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Russ Verney working as the campaign manager for Bob Barr's 2008 presidential campaign
Russ Verney working as the campaign manager for Bob Barr's 2008 presidential campaign

Russell J. Verney is a political advisor who served as chairman of the Reform Party of the United States from 1995 to 1999. He worked on the presidential campaigns of Ross Perot and Bob Barr.



In the early 1990s, Verney served as the Democratic Party State Treasurer in New Hampshire.[1] By 1992, he was the party's executive director for the state.[2] Later that year, he joined Ross Perot's campaign and worked as the candidate's spokesman and top advisor,[3] helping the candidate win 19% of the popular vote and participation in a three-way presidential debate. After the campaign, he served as a coordinator and spokesman for Perot's organization United We Stand America, which opposed the North American Free Trade Agreement.[4] By 1995, he was the organization's National Executive director.[5] That same year, the group helped form the Reform Party of the United States. Verney labeled this "the most significant thing that's happened in American politics in 130 years."[6]

Verney served as the party's first chairman and as director for Perot's 1996 presidential campaign.[7] Under the party's banner, Perot won 8.4% of the national vote in the 1996 presidential election and in 1998, former wrestler Jesse Ventura was elected Governor of Minnesota.

After Ventura made comments in Playboy Magazine that offended some members of the party, Verney sent a letter to Governor Ventura, asking for his resignation from the party for his comments "about religion, sexual assault, overweight people, drugs, prostitution, women's undergarments and many other subjects [that] do not represent the values, principles or ethics upon which this party was built." In the letter, he admonished Ventura for bringing "shame to yourself and disgrace to the members of the Reform Party." Ventura had no response to the request.[8]

He did not run for re-election in 1999 as the party's chairman, commenting that it was time for someone else to hold the position. To his chagrin, Jack Gargan, a close ally of Jesse Ventura, was elected to the position. He sparred often with Verney, whom Gargan and Ventura felt had operated the party in a dictatorial fashion for too long.[9]


Verney working during a Barr campaign party
Verney working during a Barr campaign party

Hoping to decrease the influence of Ventura, Verney convinced Pat Buchanan to run for the party's presidential nomination in 2000. However, Verney soon became upset with Buchanan's socially conservative positions, explaining that he was attempting to change the party into an "ideologically pure right-wing party."[10] Eventually, the Reform Party split after Verney led a walk-out that protested Pat Buchanan's nomination.[11]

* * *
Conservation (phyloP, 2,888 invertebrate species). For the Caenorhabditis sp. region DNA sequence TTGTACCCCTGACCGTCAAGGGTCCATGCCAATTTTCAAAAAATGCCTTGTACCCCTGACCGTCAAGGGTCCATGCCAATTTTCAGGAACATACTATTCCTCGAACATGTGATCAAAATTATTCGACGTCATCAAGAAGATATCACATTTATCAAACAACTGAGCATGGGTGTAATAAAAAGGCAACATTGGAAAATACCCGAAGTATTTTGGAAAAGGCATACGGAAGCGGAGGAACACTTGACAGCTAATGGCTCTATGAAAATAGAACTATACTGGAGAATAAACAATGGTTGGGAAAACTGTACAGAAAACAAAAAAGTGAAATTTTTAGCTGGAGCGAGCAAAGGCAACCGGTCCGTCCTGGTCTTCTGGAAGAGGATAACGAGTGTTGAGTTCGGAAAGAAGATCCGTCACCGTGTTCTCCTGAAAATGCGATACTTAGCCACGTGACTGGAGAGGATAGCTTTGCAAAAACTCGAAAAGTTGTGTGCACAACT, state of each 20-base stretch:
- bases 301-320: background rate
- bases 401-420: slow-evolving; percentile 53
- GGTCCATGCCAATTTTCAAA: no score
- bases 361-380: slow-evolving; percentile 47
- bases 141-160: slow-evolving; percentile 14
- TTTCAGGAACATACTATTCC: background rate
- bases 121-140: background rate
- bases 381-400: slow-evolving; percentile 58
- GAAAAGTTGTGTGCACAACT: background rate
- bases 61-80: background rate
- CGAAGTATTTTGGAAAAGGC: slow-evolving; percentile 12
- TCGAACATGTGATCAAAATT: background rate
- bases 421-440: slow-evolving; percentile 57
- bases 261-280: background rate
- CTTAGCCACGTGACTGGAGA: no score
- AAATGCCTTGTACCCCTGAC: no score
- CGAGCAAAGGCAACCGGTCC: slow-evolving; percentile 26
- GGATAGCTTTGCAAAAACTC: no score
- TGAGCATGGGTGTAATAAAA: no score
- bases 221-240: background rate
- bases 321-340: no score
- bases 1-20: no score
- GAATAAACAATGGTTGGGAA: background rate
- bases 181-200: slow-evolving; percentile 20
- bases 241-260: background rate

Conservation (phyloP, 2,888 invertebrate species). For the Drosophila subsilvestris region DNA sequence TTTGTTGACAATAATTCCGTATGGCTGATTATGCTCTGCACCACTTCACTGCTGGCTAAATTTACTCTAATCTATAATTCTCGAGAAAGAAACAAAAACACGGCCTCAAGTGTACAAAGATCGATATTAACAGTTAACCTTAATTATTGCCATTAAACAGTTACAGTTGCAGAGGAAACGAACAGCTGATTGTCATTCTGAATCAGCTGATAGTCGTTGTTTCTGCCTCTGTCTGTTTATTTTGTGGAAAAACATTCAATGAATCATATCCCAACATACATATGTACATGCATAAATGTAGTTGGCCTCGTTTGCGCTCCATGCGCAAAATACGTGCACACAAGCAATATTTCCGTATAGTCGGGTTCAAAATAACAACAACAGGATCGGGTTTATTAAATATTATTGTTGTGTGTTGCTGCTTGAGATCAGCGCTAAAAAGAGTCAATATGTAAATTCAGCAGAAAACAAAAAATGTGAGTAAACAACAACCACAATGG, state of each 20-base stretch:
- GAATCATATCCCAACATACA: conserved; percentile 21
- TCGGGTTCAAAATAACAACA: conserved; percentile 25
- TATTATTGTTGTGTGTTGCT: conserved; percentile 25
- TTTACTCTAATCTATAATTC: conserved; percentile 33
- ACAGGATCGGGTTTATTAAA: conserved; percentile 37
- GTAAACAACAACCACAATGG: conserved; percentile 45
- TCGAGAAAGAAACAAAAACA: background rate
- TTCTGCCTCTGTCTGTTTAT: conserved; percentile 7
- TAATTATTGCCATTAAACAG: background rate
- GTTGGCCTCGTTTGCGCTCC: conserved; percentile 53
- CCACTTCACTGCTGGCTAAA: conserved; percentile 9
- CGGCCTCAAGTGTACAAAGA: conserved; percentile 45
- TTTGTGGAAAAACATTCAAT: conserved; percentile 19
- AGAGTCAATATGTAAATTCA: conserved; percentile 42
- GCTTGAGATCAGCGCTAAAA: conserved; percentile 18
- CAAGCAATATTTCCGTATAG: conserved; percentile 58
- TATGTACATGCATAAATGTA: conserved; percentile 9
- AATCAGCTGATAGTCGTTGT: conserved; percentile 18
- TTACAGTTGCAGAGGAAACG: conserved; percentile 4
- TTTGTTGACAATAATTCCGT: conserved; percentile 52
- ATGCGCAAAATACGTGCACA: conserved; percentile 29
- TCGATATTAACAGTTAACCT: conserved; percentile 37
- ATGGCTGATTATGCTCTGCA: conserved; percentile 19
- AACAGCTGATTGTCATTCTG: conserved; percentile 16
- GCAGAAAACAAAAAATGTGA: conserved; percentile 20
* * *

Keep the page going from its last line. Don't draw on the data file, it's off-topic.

The New York Times ran an article on Verney, discussing how he stayed with one faction of the Reform Party as it continued its decline following Perot's campaigns and the 2000 split. Verney stated that he would eventually leave the party, but that he "would never really leave Ross [Perot]" because, in his words, "I love the man. He's my hero."[12]

Verney served as former Republican Congressman Bob Barr's campaign manager for his presidential run as the nominee of the Libertarian Party in 2008.[13] Barr finished the race in fourth place with 0.4% of the vote.[14]


  1. ^ Recht, Mike (August 16, 1991). "Financial misconduct charged in Democratic party fund-raisers". Sun Journal. Lewiston, Maine: Associated Press. Retrieved 5 January 2010.
  2. ^ "Clinton, Tsongas start strong". The Rock Hill Herald. Los Angeles Times. January 12, 1992. Retrieved 5 January 2010.[dead link]
  3. ^ Lehmann, Daniel J. (August 22, 1992). "Perot Gets Illinois Ballot Spot". Chicago Sun-Times.
  4. ^ "Hispanics:Perot misunderstands NAFTA". The Prescott Courier. Associated Press. July 18, 1993. Retrieved 5 January 2010.
  5. ^ "Perot leaves open another run for president". Sarasota Herald-Tribune. August 14, 1995. Retrieved 5 January 2010.
  7. ^ Bruni, Frank (August 21, 1996). "Perot and Populist Group See Benefits in an Alliance". New York Times. Retrieved 5 January 2010.
  8. ^ Allen, Mike (October 2, 1999). "Leave Party, Reform Chairman Tells Ventura". New York Times. Retrieved 5 January 2010.
  9. ^ Ayres Jr., B. Drummond (December 12, 1999). "Political Briefing; A Battle to Control The Reform Party". New York Times. Retrieved 5 January 2010.
  10. ^ Janofsky, Michael (June 6, 2000). "THE 2000 CAMPAIGN: THE REFORM PARTY; Perot Is Unlikely to Challenge Buchanan, His Aide Says". New York Times. Retrieved 5 January 2010.
  11. ^ Janofsky, Michael (August 9, 2000). "THE 2000 CAMPAIGN: THE REFORM PARTY; Buchanan's Bid for the Presidential Nomination Splits the Party Leadership". New York Times. Retrieved 5 January 2010.
  12. ^ Ayres Jr., B. Drummond (April 22, 2001). "Political Briefing; Perot's Battered Army Hangs On, and On". New York Times. Retrieved 5 January 2010.
  13. ^ Mark Ambinder (2008-05-19). "Update From The Barr Campaign". The Atlantic.
  14. ^ "2008 OFFICIAL PRESIDENTIAL GENERAL ELECTION RESULTS" (PDF). Federal Elections Commission. 2008-11-04. Retrieved 2009-02-03.

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